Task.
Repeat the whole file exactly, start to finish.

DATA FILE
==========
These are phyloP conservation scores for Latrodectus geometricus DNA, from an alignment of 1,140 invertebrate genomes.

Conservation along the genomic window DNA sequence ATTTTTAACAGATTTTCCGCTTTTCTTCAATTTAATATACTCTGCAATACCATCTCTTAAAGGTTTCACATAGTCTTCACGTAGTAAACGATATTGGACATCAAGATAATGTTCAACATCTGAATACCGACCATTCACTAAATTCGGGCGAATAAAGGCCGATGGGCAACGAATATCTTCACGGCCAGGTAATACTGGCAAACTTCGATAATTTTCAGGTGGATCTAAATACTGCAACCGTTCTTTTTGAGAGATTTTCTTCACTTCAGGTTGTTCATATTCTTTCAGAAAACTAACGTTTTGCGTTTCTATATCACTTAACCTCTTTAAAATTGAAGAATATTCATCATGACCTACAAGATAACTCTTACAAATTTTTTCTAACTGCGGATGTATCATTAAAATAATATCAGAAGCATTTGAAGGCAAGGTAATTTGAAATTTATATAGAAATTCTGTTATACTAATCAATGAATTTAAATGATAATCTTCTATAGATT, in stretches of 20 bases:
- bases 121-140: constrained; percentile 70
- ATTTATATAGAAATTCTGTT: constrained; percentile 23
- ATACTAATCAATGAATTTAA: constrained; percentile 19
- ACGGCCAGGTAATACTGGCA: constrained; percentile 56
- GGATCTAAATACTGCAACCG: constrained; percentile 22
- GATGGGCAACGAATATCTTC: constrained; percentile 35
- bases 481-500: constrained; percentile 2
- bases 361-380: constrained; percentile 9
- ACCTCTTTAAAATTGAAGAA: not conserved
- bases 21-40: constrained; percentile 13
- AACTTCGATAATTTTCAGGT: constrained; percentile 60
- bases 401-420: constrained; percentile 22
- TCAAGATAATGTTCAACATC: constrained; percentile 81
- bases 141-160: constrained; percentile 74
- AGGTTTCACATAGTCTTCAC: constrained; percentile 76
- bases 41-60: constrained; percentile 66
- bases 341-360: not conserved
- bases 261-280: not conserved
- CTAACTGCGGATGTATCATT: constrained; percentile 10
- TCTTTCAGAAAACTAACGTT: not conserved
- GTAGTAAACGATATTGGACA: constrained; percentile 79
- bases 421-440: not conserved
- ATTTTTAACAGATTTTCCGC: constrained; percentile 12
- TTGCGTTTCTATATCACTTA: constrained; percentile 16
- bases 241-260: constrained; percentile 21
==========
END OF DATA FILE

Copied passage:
These are phyloP conservation scores for Latrodectus geometricus DNA, from an alignment of 1,140 invertebrate genomes.

Conservation along the genomic window DNA sequence ATTTTTAACAGATTTTCCGCTTTTCTTCAATTTAATATACTCTGCAATACCATCTCTTAAAGGTTTCACATAGTCTTCACGTAGTAAACGATATTGGACATCAAGATAATGTTCAACATCTGAATACCGACCATTCACTAAATTCGGGCGAATAAAGGCCGATGGGCAACGAATATCTTCACGGCCAGGTAATACTGGCAAACTTCGATAATTTTCAGGTGGATCTAAATACTGCAACCGTTCTTTTTGAGAGATTTTCTTCACTTCAGGTTGTTCATATTCTTTCAGAAAACTAACGTTTTGCGTTTCTATATCACTTAACCTCTTTAAAATTGAAGAATATTCATCATGACCTACAAGATAACTCTTACAAATTTTTTCTAACTGCGGATGTATCATTAAAATAATATCAGAAGCATTTGAAGGCAAGGTAATTTGAAATTTATATAGAAATTCTGTTATACTAATCAATGAATTTAAATGATAATCTTCTATAGATT, in stretches of 20 bases:
- bases 121-140: constrained; percentile 70
- ATTTATATAGAAATTCTGTT: constrained; percentile 23
- ATACTAATCAATGAATTTAA: constrained; percentile 19
- ACGGCCAGGTAATACTGGCA: constrained; percentile 56
- GGATCTAAATACTGCAACCG: constrained; percentile 22
- GATGGGCAACGAATATCTTC: constrained; percentile 35
- bases 481-500: constrained; percentile 2
- bases 361-380: constrained; percentile 9
- ACCTCTTTAAAATTGAAGAA: not conserved
- bases 21-40: constrained; percentile 13
- AACTTCGATAATTTTCAGGT: constrained; percentile 60
- bases 401-420: constrained; percentile 22
- TCAAGATAATGTTCAACATC: constrained; percentile 81
- bases 141-160: constrained; percentile 74
- AGGTTTCACATAGTCTTCAC: constrained; percentile 76
- bases 41-60: constrained; percentile 66
- bases 341-360: not conserved
- bases 261-280: not conserved
- CTAACTGCGGATGTATCATT: constrained; percentile 10
- TCTTTCAGAAAACTAACGTT: not conserved
- GTAGTAAACGATATTGGACA: constrained; percentile 79
- bases 421-440: not conserved
- ATTTTTAACAGATTTTCCGC: constrained; percentile 12
- TTGCGTTTCTATATCACTTA: constrained; percentile 16
- bases 241-260: constrained; percentile 21